There's no good reason for Langley residents to support car tax
Talks on Friday between Transportation Minister Todd Stone and Lower Mainland mayors about transit seemed to offer some hope of a way out of the transportation funding dilemma.
Mayors have been highly critical of Stone and the provincial government, stating that a proposed referendum is confusing and that no priorities were apparent. After a war of words escalated, Stone offered to give mayors more control over TransLink’s budget — a major point. He also backed off on insisting that a referendum on new funding options be held in conjunction with this fall’s municipal elections.
Some mayors are sounding a little more conciliatory, but one suggestion made by the chair of the Mayors’ Council on TransLink, Richard Walton, needs to be watched like a hawk.
Walton suggested Friday that perhaps a referendum could be held this fall, simply calling for a car tax on all Lower Mainland vehicle owners. The funds would go solely to expanding bus service.
TransLink already has power, under the legislation incorporating it, to implement a universal car tax. It was set to go down that path in its first few years of existence, in the late 1990s, when drivers revolted.
Many of those who fought the hardest came from Langley and Surrey, and other areas which were poorly-served by the bus system. They complained, quite rightly in my view, that they would be paying additional taxes to provide more buses to people in other areas, and they would get no benefit from the car tax.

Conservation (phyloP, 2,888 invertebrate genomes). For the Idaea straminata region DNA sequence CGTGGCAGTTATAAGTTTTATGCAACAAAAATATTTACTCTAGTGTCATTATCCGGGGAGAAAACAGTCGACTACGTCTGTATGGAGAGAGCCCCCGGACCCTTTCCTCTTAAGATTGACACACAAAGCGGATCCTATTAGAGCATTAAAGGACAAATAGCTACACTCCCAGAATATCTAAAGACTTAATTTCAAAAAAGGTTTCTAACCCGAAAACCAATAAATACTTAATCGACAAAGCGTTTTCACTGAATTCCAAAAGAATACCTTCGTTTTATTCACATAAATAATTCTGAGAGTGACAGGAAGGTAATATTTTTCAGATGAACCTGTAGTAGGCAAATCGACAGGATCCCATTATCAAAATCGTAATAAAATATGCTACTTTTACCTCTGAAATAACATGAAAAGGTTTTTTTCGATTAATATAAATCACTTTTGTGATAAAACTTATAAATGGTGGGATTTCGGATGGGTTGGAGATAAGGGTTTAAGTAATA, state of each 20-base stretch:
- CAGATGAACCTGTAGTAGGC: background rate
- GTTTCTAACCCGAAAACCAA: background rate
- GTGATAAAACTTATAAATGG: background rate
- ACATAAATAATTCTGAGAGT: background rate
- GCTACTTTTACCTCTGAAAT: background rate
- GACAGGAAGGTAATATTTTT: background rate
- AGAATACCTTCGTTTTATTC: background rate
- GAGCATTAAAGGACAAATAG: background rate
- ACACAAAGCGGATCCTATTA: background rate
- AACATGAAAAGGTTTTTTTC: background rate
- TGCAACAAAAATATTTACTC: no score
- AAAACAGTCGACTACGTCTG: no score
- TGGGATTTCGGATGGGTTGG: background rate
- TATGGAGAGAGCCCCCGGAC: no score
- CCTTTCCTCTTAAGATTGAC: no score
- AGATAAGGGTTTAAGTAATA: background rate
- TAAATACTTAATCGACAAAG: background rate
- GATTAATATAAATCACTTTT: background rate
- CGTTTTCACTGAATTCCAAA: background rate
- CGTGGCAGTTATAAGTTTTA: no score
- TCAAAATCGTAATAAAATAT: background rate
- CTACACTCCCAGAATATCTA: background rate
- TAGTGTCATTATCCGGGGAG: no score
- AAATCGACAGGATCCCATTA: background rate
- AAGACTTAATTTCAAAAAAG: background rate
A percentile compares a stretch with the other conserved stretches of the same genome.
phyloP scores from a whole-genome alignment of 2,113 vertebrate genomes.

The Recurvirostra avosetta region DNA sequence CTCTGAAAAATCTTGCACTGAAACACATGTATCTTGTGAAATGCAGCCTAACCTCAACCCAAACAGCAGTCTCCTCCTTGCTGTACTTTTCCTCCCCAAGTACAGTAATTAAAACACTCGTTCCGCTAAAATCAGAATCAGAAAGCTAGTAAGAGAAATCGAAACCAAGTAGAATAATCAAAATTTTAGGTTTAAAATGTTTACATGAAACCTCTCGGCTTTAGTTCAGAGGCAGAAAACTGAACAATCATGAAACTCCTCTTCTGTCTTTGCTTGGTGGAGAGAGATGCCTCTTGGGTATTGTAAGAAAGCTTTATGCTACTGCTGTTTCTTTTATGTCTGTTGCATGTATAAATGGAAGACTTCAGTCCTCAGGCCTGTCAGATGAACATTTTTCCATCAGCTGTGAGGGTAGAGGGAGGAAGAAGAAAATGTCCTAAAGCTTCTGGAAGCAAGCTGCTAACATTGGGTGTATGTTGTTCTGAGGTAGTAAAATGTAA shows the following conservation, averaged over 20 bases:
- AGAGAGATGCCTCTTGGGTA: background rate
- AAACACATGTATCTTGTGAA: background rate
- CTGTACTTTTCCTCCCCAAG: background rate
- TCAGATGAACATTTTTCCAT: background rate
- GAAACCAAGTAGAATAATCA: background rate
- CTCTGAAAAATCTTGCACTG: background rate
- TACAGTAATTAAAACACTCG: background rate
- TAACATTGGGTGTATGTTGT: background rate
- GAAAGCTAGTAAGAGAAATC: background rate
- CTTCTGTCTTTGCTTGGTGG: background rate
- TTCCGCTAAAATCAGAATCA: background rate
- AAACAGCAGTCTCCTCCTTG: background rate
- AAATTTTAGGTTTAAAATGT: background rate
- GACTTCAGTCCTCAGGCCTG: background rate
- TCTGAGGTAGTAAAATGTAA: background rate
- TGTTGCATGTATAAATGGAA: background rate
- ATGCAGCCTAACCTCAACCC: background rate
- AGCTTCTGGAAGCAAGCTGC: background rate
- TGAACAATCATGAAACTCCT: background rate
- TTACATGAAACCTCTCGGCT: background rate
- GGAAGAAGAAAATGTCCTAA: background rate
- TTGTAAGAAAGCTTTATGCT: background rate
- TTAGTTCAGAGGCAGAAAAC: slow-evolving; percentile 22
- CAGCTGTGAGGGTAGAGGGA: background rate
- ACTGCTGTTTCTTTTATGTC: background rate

Fast forward 15 years. Surrey and Langley have grown dramatically. The bus service is marginally better than it was — there is the new 555 bus to the Braid Station from Carvolth Park and Ride, and connecting routes to SkyTrain like the 502 and 501 are heavily-used.
But Surrey residents still have no bus over the Port Mann Bridge to SkyTrain, despite a promise to that effect when the new bridge was announced. Areas such as Willoughby have little or no transit service. And there are no plans to increase transit service in this area.
Nor is there any movement to expand rapid transit beyond Whalley. So if there was a car tax, the benefits would mostly flow to Vancouver, Burnaby, Richmond and New Westminster residents, who are already very well-served with both rapid transit and bus service.
There is no good reason for anyone in Langley to vote “yes” to a car tax. The few who rely exclusively on buses won’t get much more in the way of service. The vast majority of people here own and operate cars (at a cost of about $10,000 per vehicle per year) in order to travel to work, shopping and school. They are not getting a break on tolls. In fact they must pay tolls to cross the river, unless they travel long distances to avoid them.
While a car tax might offer a quick fix for some mayors and for TransLink, it would be of no benefit to people here.